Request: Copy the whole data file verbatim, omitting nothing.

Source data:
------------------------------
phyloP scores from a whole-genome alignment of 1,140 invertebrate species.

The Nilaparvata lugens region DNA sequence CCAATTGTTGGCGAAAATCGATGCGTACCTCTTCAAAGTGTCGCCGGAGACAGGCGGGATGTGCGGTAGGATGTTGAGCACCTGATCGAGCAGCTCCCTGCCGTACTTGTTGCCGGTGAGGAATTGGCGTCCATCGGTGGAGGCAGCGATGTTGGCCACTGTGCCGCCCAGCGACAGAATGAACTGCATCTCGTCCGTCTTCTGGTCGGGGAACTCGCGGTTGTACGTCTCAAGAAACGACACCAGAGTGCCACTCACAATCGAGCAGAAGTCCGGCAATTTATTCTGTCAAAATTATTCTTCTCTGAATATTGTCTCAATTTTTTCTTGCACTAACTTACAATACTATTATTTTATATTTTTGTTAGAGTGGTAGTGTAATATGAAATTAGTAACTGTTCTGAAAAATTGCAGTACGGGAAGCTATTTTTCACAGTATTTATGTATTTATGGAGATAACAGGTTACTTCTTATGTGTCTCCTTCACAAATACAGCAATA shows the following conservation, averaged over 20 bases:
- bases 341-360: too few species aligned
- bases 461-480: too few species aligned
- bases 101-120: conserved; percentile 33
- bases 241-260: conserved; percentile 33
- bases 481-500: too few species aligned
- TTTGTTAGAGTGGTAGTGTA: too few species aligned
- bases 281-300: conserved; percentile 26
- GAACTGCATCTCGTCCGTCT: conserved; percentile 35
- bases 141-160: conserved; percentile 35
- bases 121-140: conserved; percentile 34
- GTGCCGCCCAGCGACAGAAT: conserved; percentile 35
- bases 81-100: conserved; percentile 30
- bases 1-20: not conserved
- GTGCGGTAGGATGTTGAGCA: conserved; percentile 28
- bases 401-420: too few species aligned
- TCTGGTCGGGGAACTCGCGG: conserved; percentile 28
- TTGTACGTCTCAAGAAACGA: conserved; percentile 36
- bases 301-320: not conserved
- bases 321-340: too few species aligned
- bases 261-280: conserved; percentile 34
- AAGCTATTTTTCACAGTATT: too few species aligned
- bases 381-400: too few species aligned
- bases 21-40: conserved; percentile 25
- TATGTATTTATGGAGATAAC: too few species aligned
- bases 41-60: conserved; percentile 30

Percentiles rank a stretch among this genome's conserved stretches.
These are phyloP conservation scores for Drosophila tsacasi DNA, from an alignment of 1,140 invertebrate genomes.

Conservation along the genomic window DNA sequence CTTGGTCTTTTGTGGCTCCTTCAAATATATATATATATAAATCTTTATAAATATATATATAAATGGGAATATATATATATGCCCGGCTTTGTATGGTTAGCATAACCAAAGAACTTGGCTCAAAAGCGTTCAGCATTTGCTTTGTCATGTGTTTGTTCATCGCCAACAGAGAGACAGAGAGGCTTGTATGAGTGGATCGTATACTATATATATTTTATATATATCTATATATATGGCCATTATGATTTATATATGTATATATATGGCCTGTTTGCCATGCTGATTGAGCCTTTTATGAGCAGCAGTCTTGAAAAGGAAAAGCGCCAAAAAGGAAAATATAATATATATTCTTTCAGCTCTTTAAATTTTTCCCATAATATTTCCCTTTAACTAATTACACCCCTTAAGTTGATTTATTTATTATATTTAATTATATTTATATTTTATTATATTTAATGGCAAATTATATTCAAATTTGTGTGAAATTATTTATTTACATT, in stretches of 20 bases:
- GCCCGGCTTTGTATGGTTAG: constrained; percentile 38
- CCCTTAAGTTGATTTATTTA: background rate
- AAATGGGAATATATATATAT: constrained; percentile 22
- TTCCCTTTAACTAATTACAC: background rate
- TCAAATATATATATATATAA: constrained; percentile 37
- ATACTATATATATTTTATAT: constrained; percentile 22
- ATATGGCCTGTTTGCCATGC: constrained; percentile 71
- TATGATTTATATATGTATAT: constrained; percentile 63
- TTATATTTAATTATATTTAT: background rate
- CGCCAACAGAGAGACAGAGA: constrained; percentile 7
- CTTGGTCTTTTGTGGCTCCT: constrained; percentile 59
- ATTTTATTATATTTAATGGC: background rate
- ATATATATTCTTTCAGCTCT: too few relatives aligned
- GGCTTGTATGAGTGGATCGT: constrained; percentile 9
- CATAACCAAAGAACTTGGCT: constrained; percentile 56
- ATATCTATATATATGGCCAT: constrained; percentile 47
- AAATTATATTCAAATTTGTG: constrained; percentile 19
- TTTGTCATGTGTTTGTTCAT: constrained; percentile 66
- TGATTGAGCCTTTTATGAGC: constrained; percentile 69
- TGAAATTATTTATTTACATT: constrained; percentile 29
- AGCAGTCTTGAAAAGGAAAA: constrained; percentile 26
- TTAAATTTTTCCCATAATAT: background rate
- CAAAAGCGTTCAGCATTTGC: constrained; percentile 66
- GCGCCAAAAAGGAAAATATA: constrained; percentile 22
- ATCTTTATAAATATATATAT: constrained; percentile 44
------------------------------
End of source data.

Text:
phyloP scores from a whole-genome alignment of 1,140 invertebrate species.

The Nilaparvata lugens region DNA sequence CCAATTGTTGGCGAAAATCGATGCGTACCTCTTCAAAGTGTCGCCGGAGACAGGCGGGATGTGCGGTAGGATGTTGAGCACCTGATCGAGCAGCTCCCTGCCGTACTTGTTGCCGGTGAGGAATTGGCGTCCATCGGTGGAGGCAGCGATGTTGGCCACTGTGCCGCCCAGCGACAGAATGAACTGCATCTCGTCCGTCTTCTGGTCGGGGAACTCGCGGTTGTACGTCTCAAGAAACGACACCAGAGTGCCACTCACAATCGAGCAGAAGTCCGGCAATTTATTCTGTCAAAATTATTCTTCTCTGAATATTGTCTCAATTTTTTCTTGCACTAACTTACAATACTATTATTTTATATTTTTGTTAGAGTGGTAGTGTAATATGAAATTAGTAACTGTTCTGAAAAATTGCAGTACGGGAAGCTATTTTTCACAGTATTTATGTATTTATGGAGATAACAGGTTACTTCTTATGTGTCTCCTTCACAAATACAGCAATA shows the following conservation, averaged over 20 bases:
- bases 341-360: too few species aligned
- bases 461-480: too few species aligned
- bases 101-120: conserved; percentile 33
- bases 241-260: conserved; percentile 33
- bases 481-500: too few species aligned
- TTTGTTAGAGTGGTAGTGTA: too few species aligned
- bases 281-300: conserved; percentile 26
- GAACTGCATCTCGTCCGTCT: conserved; percentile 35
- bases 141-160: conserved; percentile 35
- bases 121-140: conserved; percentile 34
- GTGCCGCCCAGCGACAGAAT: conserved; percentile 35
- bases 81-100: conserved; percentile 30
- bases 1-20: not conserved
- GTGCGGTAGGATGTTGAGCA: conserved; percentile 28
- bases 401-420: too few species aligned
- TCTGGTCGGGGAACTCGCGG: conserved; percentile 28
- TTGTACGTCTCAAGAAACGA: conserved; percentile 36
- bases 301-320: not conserved
- bases 321-340: too few species aligned
- bases 261-280: conserved; percentile 34
- AAGCTATTTTTCACAGTATT: too few species aligned
- bases 381-400: too few species aligned
- bases 21-40: conserved; percentile 25
- TATGTATTTATGGAGATAAC: too few species aligned
- bases 41-60: conserved; percentile 30

Percentiles rank a stretch among this genome's conserved stretches.
These are phyloP conservation scores for Drosophila tsacasi DNA, from an alignment of 1,140 invertebrate genomes.

Conservation along the genomic window DNA sequence CTTGGTCTTTTGTGGCTCCTTCAAATATATATATATATAAATCTTTATAAATATATATATAAATGGGAATATATATATATGCCCGGCTTTGTATGGTTAGCATAACCAAAGAACTTGGCTCAAAAGCGTTCAGCATTTGCTTTGTCATGTGTTTGTTCATCGCCAACAGAGAGACAGAGAGGCTTGTATGAGTGGATCGTATACTATATATATTTTATATATATCTATATATATGGCCATTATGATTTATATATGTATATATATGGCCTGTTTGCCATGCTGATTGAGCCTTTTATGAGCAGCAGTCTTGAAAAGGAAAAGCGCCAAAAAGGAAAATATAATATATATTCTTTCAGCTCTTTAAATTTTTCCCATAATATTTCCCTTTAACTAATTACACCCCTTAAGTTGATTTATTTATTATATTTAATTATATTTATATTTTATTATATTTAATGGCAAATTATATTCAAATTTGTGTGAAATTATTTATTTACATT, in stretches of 20 bases:
- GCCCGGCTTTGTATGGTTAG: constrained; percentile 38
- CCCTTAAGTTGATTTATTTA: background rate
- AAATGGGAATATATATATAT: constrained; percentile 22
- TTCCCTTTAACTAATTACAC: background rate
- TCAAATATATATATATATAA: constrained; percentile 37
- ATACTATATATATTTTATAT: constrained; percentile 22
- ATATGGCCTGTTTGCCATGC: constrained; percentile 71
- TATGATTTATATATGTATAT: constrained; percentile 63
- TTATATTTAATTATATTTAT: background rate
- CGCCAACAGAGAGACAGAGA: constrained; percentile 7
- CTTGGTCTTTTGTGGCTCCT: constrained; percentile 59
- ATTTTATTATATTTAATGGC: background rate
- ATATATATTCTTTCAGCTCT: too few relatives aligned
- GGCTTGTATGAGTGGATCGT: constrained; percentile 9
- CATAACCAAAGAACTTGGCT: constrained; percentile 56
- ATATCTATATATATGGCCAT: constrained; percentile 47
- AAATTATATTCAAATTTGTG: constrained; percentile 19
- TTTGTCATGTGTTTGTTCAT: constrained; percentile 66
- TGATTGAGCCTTTTATGAGC: constrained; percentile 69
- TGAAATTATTTATTTACATT: constrained; percentile 29
- AGCAGTCTTGAAAAGGAAAA: constrained; percentile 26
- TTAAATTTTTCCCATAATAT: background rate
- CAAAAGCGTTCAGCATTTGC: constrained; percentile 66
- GCGCCAAAAAGGAAAATATA: constrained; percentile 22
- ATCTTTATAAATATATATAT: constrained; percentile 44